In another post, we discussed the problems with dividing a state’s electoral votes by congressional district (in a word: gerrymandering). Another proposed solution to the winner-take-all problem is allocating electors proportionally based on the votes of the state at large. Simply put, if a candidate won 70%-30% in a state with 10 electoral votes, 7 votes would go to the winner and 3 to the runner-up.
The upsides of this proposal are straightforward: more votes would matter, turnout would increase, and candidates would have incentives to seek votes in more places. But proportional representation is unlikely to create a national campaign, nor would it make every vote truly equal. Indeed, a proportional system may lead to an even more undemocratic result than is likely under our current system.
While there would be fewer wasted votes under a proportional system, it would not make every vote count. Absent a constitutional amendment, the votes would have to be rounded to the nearest whole elector. So there would still be wasted surplus votes and votes for the runner up that do not count in the final tally. In close elections, this could lead to the winner of the national popular vote still losing the presidency.
But splitting electoral votes proportionally would raise a whole new problem: a dramatic increase in the likelihood of third-party candidates throwing the election to the House of Representatives.
If a third-party candidate could get enough votes to win just a few electors in a close election, that candidate could prevent anyone from reaching the 270 electoral votes necessary to win. In such a case, the election would go to the House of Representatives, with each state getting a single vote regardless of population. This is a profoundly undemocratic outcome that would lead to voters losing their voices entirely.
Looking at past elections, the House would have decided the outcome in at least 2000 and 2016 if electors were awarded proportionally. But if elections actually occurred under the proportional system, the percentage of elections decided by the House would be much higher as the incentives for third-party candidates grew exponentially. In large states, a third-party candidate would be able to garner at least a couple of electoral votes by winning only a tiny fraction of the vote in that state, and in a close election, that could keep any party from reaching 270.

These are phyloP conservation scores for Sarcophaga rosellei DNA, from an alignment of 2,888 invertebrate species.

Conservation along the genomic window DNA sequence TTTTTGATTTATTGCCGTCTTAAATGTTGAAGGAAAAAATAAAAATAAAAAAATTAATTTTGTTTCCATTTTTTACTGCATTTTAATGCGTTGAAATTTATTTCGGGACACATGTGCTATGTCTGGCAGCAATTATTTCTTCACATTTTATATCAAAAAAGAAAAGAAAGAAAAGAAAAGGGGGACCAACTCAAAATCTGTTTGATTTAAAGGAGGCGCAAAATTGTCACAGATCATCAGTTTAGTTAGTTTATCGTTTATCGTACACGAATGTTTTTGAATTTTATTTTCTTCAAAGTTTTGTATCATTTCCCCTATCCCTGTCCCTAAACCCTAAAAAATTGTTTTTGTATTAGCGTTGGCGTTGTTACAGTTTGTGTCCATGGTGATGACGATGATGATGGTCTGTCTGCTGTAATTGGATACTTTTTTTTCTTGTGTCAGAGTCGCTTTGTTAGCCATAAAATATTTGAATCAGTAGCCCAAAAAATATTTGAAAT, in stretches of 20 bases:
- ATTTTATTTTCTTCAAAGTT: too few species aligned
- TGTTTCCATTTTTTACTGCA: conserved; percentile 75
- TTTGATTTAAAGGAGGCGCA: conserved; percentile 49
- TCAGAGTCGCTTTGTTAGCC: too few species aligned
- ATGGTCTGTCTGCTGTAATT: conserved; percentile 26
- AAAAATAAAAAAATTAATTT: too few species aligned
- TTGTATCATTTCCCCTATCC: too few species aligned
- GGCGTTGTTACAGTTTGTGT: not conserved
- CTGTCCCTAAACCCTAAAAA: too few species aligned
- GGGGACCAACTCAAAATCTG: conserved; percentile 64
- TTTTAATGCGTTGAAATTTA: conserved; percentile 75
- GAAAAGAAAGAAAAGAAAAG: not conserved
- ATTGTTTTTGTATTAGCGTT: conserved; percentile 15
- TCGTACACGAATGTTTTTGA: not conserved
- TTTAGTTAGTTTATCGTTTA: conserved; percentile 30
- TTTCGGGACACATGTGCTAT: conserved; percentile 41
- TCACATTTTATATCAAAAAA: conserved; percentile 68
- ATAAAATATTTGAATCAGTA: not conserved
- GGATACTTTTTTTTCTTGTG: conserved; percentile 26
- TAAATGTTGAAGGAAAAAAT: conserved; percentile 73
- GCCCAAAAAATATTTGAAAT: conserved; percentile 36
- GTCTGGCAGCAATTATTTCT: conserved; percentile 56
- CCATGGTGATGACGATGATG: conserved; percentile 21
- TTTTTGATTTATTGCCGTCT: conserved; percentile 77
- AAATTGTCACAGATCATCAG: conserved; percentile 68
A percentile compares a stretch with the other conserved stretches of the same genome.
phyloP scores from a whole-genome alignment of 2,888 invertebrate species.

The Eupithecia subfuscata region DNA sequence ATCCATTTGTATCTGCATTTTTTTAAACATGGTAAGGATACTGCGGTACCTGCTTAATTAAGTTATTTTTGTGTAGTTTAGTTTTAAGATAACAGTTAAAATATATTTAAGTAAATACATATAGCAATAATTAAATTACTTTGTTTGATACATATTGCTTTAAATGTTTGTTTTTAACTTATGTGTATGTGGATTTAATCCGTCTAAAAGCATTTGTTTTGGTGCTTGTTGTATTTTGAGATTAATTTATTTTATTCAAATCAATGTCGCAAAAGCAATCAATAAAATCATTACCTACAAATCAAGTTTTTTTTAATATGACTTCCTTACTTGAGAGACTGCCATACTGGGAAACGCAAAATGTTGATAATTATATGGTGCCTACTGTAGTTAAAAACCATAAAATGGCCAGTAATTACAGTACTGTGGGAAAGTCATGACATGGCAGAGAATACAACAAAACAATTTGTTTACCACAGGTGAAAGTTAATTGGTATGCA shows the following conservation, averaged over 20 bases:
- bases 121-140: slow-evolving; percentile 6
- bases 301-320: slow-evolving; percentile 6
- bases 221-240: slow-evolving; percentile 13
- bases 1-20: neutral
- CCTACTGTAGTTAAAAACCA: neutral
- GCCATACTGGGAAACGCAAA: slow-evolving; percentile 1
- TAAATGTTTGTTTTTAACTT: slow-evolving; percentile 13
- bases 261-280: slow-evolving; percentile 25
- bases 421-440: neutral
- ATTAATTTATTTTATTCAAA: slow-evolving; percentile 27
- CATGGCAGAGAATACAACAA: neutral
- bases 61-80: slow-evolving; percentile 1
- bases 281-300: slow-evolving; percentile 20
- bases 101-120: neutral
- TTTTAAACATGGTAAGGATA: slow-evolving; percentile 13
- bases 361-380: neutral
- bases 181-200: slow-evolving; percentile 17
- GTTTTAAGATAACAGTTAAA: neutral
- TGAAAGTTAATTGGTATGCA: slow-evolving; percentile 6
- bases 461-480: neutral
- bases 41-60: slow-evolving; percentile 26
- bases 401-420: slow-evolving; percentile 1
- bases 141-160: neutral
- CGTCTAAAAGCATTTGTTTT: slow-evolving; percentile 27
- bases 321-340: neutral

Once the vote goes to the House, horse-trading, corruption, and backroom deals could lead to a candidate being inaugurated despite having little popular support. So proportional representation is not cure for the evils in our system and would create a host of new and bigger problems.
There is also a feasibility problem under any proposal that involves splitting votes. Unless all or almost all states signed on, the campaigns would still not be truly national—and many states will be unwilling to split their votes for fear of losing political influence.
Splitting up a state’s electoral votes makes sense for a few small states—like Maine and Nebraska—that are perpetually ignored. But most states adopted a winner-take-all system in order to increase their political heft. They wanted candidates to campaign in their states in hopes of winning a large number of electoral votes at once. Therefore, states will be unlikely to unilaterally split their votes for fear of losing that clout.
Safe states would hesitate to give up any of their votes to the other party, and swing states would hesitate to lose their special status. And as long as just a few big swing states kept the winner-take-all system, candidates would have a strong incentive to focus their campaigns on those states alone rather than battling it out for the one or two swing electoral votes in most other states.
The best way to make every vote count—and to make presidential candidates campaign for every vote—is to enact the National Popular Vote Interstate Compact. Unlike splitting electoral votes, no state is put in the position of unilaterally giving up any influence because the Compact does not go into effect until enough states join to guarantee the winner of the national popular vote will become the president. And the Compact is over 70% of the way there—only a few more states need to sign on to make it a reality. When that happens, all votes will count equally—no matter where you live.